Marijuana exacerbates psychotic symptoms and worsens outcomes in patients already diagnosed with schizophrenia or other psychotic disorders. Several large observational studies also strongly suggest that using marijuana — particularly in the early teenage years — can increase risk of developing psychosis.
An often-cited study of more than 50,000 young Swedish soldiers, for example, found that those who had smoked marijuana at least once were more than twice as likely to develop schizophrenia as those who had not smoked marijuana. The heaviest users (who said they had used the drug more than 50 times) were six times as likely to develop schizophrenia as the nonsmokers.
Until recently, the consensus view was that this reflected selection bias: Individuals who were already vulnerable to developing psychosis or in the early stages (the prodrome) might be more likely to smoke marijuana to quell voices and disturbing thoughts. But further analyses of the Swedish study, and other observational studies, have found that marijuana use increases the risk of psychosis, even after adjusting for possible confounding factors.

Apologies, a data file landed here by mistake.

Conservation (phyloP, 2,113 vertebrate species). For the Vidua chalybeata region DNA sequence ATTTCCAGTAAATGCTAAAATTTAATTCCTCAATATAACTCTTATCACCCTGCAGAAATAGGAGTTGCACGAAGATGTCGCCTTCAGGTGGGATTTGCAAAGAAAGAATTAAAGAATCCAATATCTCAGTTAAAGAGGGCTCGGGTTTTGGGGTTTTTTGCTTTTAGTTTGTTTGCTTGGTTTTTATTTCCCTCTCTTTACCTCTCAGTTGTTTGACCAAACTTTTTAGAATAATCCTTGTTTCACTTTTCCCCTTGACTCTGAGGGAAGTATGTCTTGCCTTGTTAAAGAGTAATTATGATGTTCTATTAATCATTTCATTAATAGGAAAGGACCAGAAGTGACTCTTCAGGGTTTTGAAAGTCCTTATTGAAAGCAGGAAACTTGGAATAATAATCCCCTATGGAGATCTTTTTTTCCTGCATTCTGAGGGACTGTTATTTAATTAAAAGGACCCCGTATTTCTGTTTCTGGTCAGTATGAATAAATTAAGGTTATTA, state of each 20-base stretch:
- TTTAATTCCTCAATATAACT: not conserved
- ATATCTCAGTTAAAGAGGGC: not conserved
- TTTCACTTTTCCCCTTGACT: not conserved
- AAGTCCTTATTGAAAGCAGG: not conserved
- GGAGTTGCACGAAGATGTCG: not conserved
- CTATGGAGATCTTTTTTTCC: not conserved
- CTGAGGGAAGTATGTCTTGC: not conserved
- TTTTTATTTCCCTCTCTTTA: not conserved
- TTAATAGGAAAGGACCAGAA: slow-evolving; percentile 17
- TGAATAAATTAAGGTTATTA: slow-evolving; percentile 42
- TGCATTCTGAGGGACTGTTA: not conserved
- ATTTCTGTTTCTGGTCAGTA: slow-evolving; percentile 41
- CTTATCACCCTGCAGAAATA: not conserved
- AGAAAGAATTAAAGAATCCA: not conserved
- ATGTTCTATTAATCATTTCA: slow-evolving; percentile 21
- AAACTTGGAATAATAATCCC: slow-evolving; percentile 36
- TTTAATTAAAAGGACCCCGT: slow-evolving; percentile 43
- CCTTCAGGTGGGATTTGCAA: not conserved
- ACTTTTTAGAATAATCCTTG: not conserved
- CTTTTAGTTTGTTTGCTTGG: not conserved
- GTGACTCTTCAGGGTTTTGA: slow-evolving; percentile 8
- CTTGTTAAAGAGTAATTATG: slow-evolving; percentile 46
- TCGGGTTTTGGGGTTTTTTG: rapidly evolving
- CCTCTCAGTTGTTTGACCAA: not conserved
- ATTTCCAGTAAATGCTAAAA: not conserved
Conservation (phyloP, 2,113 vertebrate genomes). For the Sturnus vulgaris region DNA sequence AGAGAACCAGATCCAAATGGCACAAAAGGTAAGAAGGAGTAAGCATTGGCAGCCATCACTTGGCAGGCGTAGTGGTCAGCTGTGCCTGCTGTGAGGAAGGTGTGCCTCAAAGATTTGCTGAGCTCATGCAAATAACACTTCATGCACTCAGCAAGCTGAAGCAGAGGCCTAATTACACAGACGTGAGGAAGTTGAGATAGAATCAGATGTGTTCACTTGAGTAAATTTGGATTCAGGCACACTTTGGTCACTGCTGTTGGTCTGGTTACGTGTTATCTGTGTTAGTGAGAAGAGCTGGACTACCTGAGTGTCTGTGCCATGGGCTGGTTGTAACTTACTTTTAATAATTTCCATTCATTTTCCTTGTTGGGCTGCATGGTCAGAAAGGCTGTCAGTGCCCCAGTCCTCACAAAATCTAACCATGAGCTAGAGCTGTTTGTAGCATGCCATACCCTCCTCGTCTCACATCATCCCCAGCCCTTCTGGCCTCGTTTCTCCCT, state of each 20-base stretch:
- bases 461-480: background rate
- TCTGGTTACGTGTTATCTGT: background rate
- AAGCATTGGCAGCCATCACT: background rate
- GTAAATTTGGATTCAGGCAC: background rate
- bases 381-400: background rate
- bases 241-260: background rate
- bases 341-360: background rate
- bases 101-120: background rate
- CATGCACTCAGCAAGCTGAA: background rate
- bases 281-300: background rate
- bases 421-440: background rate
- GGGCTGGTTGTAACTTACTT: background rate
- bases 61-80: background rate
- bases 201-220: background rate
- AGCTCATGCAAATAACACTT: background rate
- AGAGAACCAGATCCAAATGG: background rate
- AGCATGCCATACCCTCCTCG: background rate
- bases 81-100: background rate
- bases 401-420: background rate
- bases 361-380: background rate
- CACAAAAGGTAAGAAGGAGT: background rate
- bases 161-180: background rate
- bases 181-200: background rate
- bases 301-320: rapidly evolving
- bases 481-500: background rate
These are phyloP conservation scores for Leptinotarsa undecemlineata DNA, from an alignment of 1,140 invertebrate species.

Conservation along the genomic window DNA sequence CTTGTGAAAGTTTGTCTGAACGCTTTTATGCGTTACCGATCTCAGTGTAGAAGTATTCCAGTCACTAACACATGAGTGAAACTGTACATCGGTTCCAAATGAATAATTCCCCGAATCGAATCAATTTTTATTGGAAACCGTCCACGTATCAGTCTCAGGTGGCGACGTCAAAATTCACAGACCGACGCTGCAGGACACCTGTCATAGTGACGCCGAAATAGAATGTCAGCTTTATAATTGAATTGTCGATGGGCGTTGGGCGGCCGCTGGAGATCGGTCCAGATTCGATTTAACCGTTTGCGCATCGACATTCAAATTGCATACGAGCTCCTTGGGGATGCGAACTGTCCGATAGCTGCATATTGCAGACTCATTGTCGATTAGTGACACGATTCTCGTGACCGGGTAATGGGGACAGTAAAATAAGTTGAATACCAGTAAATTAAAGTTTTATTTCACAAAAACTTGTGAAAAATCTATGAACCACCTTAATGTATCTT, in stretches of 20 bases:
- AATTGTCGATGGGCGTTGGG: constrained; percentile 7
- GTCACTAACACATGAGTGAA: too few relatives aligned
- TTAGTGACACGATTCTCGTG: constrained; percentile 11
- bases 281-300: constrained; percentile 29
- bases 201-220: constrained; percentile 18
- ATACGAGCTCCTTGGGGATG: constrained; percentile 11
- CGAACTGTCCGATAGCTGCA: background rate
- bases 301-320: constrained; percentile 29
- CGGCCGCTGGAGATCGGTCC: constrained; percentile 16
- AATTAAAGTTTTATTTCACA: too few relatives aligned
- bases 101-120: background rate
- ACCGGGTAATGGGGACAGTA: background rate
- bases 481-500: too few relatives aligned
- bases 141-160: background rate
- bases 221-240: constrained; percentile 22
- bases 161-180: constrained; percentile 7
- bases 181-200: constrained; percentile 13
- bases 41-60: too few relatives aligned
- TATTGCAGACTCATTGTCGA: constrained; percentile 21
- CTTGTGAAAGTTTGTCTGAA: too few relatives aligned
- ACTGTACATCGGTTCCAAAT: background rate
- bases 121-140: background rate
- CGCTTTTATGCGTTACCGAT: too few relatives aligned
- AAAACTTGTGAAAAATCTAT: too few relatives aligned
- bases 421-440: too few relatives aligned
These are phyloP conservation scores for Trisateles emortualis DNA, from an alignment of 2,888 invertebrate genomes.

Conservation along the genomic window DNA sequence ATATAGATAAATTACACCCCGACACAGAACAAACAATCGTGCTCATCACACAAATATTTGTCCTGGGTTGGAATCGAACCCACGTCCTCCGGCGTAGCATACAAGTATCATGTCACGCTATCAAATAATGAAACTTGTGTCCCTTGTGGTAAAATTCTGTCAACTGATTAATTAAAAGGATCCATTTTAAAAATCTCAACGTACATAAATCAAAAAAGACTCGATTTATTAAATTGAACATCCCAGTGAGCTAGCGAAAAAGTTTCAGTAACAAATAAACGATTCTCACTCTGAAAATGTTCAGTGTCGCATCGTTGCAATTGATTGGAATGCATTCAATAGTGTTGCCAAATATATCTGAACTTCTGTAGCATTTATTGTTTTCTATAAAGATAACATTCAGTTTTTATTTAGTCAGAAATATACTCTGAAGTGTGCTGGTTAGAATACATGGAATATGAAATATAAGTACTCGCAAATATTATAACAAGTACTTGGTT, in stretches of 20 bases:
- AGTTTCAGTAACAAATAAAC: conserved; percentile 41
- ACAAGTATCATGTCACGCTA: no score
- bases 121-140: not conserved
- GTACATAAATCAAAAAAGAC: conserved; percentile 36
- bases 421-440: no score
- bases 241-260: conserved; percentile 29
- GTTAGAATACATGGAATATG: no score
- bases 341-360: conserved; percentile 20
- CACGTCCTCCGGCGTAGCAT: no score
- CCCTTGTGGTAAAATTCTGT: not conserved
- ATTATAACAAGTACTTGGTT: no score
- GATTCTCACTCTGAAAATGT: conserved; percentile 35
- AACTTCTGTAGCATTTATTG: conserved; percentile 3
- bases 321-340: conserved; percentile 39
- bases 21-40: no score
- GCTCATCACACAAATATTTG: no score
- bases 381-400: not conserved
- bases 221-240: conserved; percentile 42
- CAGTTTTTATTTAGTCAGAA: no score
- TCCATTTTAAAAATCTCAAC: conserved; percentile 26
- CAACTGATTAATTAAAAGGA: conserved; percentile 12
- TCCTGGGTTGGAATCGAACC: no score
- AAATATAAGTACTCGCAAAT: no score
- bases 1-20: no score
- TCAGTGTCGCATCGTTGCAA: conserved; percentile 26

Although cause and effect are hard to prove, evidence is accumulating that early or heavy marijuana use might not only trigger psychosis in people who are already vulnerable, but might also cause psychosis in some people who might not otherwise have developed it.
Certainly genetic profile mediates the effect of marijuana. People born with a variation of the gene COMT are more vulnerable to developing psychosis, for example. Because there is as yet no reliable way for clinicians to identify vulnerable young people in advance, however, it is safest to restrict use of medical marijuana to adults.
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